A Peter Yealands carton sitting on the floor at work spelled out his mission statement: "Think boldly, tread lightly and never say it can't be done."
Each time I look at it I think of our former Picton reporter Tania Butterfield, a young woman who grew up in Christchurch and came to work with us in Marlborough.
She has been living in Japan for the past two years, teaching English in a couple of small town schools and we have kept up with her life in blogs published each fortnight.
She has handled the language difficulties and the cultural differences and has enjoyed living with the contrasts.
But she is about to take on a bold new challenge and I am growing increasingly worried about her plans.
It has been one of those weeks, really.
Monday started badly with the news that long-time Express "family" member Kay Botham had died in Wellington Hospital. She had been rushed off to hospital about a week earlier and had deteriorated quickly.
It's always a shock when we lose people who seem so well.
Kay had worked part-time in dispatch for a long time, and had also been our tea lady until she finished up last year. She always had a kind word, a lovely smile and was interested in how things were going. There was usually some of her excellent baking on a plate in the kitchen, too. And she was so proud of her grandchildren.
It seems just a few days since she last popped in for a chat. We'll miss her.
A letter from a regular writer this week implored me to stop my subediting team messing about with her text - specifically to leave capital letters on the proper nouns.
She was also riled that her grammar was regularly tampered with.
But her letters have to follow some of our rules. We have this beast called "house style", which is the guide to the way we do things, and the words we prefer. For example, we use an "s" rather than a "z" when there is an option; we use plural pronouns for collective entities (such as companies); and we used capitals only when necessary.
Ultimately someone in Fairfax has to make the decision so we are consistent - not just in the group, but in the same paper, so sport is the same as business, is the same as general news.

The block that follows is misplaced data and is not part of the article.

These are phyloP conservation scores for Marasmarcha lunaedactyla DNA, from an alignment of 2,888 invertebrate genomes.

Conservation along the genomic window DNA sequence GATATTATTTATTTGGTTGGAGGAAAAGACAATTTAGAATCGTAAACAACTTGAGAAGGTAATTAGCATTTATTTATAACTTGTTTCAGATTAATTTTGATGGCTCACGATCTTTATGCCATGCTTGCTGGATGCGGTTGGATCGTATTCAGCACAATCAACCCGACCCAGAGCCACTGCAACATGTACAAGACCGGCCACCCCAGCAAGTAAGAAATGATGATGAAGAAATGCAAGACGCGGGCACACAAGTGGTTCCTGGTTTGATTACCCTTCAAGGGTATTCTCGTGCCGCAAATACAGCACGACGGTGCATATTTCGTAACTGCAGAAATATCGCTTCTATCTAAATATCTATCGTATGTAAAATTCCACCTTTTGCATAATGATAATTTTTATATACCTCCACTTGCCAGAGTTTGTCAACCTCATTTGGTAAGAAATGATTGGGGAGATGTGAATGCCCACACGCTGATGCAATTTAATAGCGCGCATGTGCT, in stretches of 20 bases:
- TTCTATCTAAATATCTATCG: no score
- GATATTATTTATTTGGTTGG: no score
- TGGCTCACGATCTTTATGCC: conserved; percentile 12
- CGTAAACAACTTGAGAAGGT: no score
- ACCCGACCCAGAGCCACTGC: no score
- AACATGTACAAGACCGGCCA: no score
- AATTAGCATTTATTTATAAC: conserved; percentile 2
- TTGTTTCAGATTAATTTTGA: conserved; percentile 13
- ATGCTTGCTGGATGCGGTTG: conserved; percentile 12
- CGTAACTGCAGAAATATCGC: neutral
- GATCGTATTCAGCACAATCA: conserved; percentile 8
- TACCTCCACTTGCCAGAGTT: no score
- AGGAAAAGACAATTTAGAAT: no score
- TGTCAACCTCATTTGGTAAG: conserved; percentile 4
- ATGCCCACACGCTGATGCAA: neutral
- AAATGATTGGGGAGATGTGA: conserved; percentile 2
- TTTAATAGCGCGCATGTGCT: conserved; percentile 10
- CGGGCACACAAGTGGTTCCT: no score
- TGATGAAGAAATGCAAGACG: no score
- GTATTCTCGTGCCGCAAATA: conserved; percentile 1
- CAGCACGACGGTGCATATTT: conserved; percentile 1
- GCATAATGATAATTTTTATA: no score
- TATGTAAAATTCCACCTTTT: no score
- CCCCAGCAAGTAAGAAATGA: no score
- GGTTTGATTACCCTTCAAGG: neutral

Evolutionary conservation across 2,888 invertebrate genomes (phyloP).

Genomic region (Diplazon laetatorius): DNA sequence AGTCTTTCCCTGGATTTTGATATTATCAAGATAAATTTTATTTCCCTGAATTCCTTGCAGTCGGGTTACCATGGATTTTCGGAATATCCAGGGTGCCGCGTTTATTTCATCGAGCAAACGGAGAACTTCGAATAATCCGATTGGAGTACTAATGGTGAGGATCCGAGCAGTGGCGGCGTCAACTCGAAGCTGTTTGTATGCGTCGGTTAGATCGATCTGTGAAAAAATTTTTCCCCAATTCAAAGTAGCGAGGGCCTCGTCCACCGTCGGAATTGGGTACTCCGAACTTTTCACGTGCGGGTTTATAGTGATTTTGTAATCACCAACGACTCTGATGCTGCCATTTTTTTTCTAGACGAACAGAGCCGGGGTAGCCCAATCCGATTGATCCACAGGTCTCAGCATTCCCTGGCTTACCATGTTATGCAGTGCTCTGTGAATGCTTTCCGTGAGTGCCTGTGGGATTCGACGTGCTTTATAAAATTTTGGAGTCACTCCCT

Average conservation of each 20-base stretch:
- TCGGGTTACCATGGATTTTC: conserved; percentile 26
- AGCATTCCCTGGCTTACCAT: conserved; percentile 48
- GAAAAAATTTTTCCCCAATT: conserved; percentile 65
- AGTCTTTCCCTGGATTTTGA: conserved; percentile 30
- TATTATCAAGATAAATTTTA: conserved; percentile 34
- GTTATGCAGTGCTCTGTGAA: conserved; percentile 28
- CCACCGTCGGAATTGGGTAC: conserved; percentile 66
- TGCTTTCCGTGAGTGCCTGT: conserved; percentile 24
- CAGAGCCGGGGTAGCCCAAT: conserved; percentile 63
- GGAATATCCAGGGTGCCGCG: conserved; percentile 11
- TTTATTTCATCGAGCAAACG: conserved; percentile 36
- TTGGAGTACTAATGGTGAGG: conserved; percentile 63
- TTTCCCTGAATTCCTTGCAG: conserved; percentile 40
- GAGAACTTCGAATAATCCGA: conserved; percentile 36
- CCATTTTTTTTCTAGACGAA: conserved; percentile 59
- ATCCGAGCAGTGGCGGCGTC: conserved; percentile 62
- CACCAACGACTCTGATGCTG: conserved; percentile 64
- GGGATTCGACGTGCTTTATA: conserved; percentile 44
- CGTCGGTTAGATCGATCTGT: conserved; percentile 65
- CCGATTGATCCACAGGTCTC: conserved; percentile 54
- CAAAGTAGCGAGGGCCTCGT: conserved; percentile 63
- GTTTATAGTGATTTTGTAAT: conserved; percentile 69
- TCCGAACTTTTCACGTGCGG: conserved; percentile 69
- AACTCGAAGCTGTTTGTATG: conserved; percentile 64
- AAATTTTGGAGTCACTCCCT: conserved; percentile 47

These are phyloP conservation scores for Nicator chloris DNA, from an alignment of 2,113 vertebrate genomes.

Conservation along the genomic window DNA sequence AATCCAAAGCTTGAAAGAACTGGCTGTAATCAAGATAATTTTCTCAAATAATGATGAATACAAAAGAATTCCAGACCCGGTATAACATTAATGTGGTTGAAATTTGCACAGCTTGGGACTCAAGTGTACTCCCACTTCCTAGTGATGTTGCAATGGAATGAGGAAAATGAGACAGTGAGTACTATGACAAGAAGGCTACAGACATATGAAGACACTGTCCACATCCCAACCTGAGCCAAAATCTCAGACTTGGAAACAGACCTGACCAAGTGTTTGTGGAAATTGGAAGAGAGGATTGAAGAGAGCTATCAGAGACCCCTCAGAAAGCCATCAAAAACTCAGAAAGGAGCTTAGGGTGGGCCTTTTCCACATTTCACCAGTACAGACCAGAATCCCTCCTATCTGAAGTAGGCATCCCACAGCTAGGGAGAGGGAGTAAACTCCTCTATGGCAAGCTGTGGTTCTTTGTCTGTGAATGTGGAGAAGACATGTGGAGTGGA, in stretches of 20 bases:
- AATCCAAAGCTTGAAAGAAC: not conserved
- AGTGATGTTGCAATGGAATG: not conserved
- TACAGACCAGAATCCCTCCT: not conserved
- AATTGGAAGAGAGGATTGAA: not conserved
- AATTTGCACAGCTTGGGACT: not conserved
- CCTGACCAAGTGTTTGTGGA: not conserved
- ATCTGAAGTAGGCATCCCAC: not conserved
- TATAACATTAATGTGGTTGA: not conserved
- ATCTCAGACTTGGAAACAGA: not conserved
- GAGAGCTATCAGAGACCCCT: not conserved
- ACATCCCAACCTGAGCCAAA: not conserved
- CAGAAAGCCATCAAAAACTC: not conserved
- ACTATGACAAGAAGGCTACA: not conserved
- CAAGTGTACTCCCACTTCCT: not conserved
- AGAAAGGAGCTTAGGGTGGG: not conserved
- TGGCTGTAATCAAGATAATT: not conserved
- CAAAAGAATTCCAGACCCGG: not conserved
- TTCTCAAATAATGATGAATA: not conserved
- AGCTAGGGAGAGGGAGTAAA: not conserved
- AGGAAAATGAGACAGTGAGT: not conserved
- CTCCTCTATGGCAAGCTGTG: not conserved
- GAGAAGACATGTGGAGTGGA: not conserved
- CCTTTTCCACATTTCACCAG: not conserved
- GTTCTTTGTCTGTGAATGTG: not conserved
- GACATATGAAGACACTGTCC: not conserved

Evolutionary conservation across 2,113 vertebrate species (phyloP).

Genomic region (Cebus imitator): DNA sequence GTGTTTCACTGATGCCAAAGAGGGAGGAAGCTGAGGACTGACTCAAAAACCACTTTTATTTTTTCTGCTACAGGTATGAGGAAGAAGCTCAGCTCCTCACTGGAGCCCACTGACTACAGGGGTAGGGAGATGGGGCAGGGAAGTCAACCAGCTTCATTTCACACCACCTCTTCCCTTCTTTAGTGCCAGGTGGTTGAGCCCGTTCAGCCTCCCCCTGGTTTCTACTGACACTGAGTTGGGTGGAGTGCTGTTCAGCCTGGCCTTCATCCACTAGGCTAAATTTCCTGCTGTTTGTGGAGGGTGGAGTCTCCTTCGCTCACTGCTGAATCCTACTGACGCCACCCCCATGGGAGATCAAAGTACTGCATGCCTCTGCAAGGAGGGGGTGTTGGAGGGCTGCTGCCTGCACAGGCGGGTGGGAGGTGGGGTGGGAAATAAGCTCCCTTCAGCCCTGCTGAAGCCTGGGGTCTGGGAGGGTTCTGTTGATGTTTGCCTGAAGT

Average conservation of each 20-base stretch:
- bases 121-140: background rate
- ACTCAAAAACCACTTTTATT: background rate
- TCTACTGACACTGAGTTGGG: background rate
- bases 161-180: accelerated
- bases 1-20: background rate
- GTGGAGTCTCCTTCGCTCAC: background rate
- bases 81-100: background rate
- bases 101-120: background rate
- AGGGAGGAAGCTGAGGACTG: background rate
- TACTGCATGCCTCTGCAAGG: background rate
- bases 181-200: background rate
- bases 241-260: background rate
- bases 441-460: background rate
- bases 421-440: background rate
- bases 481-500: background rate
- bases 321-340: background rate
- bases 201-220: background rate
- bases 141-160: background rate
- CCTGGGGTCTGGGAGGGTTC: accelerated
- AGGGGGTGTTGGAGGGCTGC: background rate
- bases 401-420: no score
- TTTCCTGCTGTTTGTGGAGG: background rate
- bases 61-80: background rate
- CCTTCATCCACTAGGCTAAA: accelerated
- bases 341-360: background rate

A style change is coming that might cause a few comments, but is again based on the need for consistency. In sport, arts, business, international news and some opinion pieces, we don't use honorifics (Mrs, Mr, Ms, Dr, Sir). But we do in news.
We've been watching one of the Express editorial crew expand alarmingly during the past few months.
Photographer Emma Allen, who is a petite young woman, has grown as her "condition" developed. She is with child.
She did well to carry some of the big lenses at the best of times, but it has become a struggle of late. Seeing her climb the stairs during the past few weeks, lumbered with her gear, was like watching a climber finally reach the summit.
She has done it valiantly.
She joined us from Wellington two years ago and has taken many superb pictures of you out there. We've enjoyed using them in the paper and on the website, and various judges have also recognised their excellence. She's won a couple of national and international awards and regularly featured in monthly competitions among Fairfax group photographers.
We've all seen those happy stickers on the back window of vehicles introducing the owner-family to the rest of the world.
Some of them say "Meet the family" or something along those lines.
It's quite interesting to see the combination of people attached to the vehicle - mum, dad and the two kids; sometimes more kids; sometimes an animal or two thrown in; a grandparent; a older person and a pet; a solo parent and a couple of kids.
We live in a world with a huge mix of domestic arrangements and the car stickers cover them all. You can buy them from shops, online and as school or club fundraisers.
In some ways it's a bit like those "baby on board" stickers that suggest we might take more care with that car because there's a precious bundle in the back seat. Or maybe they want us to cut the driver a bit of slack in case they are suddenly distracted by the baby.
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